More than 5,000 kidney transplants performed in Cuba
Granma | Tuesday, 21 June 2016 | Click here for original article
The commitment of Cuba's public health system to improve quality of life evidenced in expansion of kidney transplant program
SANTA CLARA.—A total of 5,703 kidney transplants have been performed in the country since the first operation in February of 1970, the majority of which were possible due to cadaver donations, according to speakers at a commemorative event here, marking the initiation of transplants in Villa Clara 15 years ago.
This accomplishment is a result of the commitment of Cuba's public health system to improve quality of life of patients suffering from chronic kidney failure, a disease which has increased considerably around the world, and Cuba is no exception.
According to Dr. Milagros Hernández Fernández, transplant coordinator in the country's central region, among the over 5,000 patients, only 458 received kidneys from live donors, indicating, in her opinion, the need to increase donations on the basis of a new regulation authorizing as possible donors a broader range of family members, including aunts, uncles, cousins, nieces, nephews, and spouses.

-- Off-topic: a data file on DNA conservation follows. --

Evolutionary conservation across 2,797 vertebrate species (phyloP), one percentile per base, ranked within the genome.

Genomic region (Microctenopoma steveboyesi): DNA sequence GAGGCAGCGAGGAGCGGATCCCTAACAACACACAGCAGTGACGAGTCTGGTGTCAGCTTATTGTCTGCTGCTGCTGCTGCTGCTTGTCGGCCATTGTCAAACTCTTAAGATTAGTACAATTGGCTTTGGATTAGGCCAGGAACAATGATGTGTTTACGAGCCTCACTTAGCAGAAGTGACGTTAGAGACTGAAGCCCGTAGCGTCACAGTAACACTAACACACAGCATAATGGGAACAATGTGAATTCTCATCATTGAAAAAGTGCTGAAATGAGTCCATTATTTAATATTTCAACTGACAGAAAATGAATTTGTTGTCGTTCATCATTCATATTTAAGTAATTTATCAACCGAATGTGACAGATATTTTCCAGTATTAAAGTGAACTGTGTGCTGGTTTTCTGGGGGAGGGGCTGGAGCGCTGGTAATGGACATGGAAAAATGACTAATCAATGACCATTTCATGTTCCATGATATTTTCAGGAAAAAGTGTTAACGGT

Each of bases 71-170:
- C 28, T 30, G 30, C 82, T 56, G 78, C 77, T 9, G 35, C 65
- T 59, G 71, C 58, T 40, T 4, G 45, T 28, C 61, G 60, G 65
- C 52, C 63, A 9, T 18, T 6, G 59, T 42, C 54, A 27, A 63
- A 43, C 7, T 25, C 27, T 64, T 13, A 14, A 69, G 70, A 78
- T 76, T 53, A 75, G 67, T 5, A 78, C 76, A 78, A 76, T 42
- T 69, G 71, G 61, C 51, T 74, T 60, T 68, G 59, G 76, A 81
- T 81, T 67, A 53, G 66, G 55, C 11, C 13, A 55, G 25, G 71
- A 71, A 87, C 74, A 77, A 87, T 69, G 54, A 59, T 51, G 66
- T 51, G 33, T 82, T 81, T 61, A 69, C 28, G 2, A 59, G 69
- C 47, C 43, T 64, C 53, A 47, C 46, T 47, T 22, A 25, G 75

During the event, which brought together specialists from most of the country, it was noted that transplants are currently available in Havana, Camagüey, Holguín, Santiago de Cuba and Villa Clara, the province with the highest survival rate, above 80%, a result which compares favorably with those in developed countries. The national survival rate is 76.4%.
Dr. Hernández noted that internationally a kidney transplant can cost some $750,000 dollars, while the procedure is available free of charge in Cuba, costing the state an estimated $20,000, including post-surgery immunosuppressive medication, which is also provided at no charge.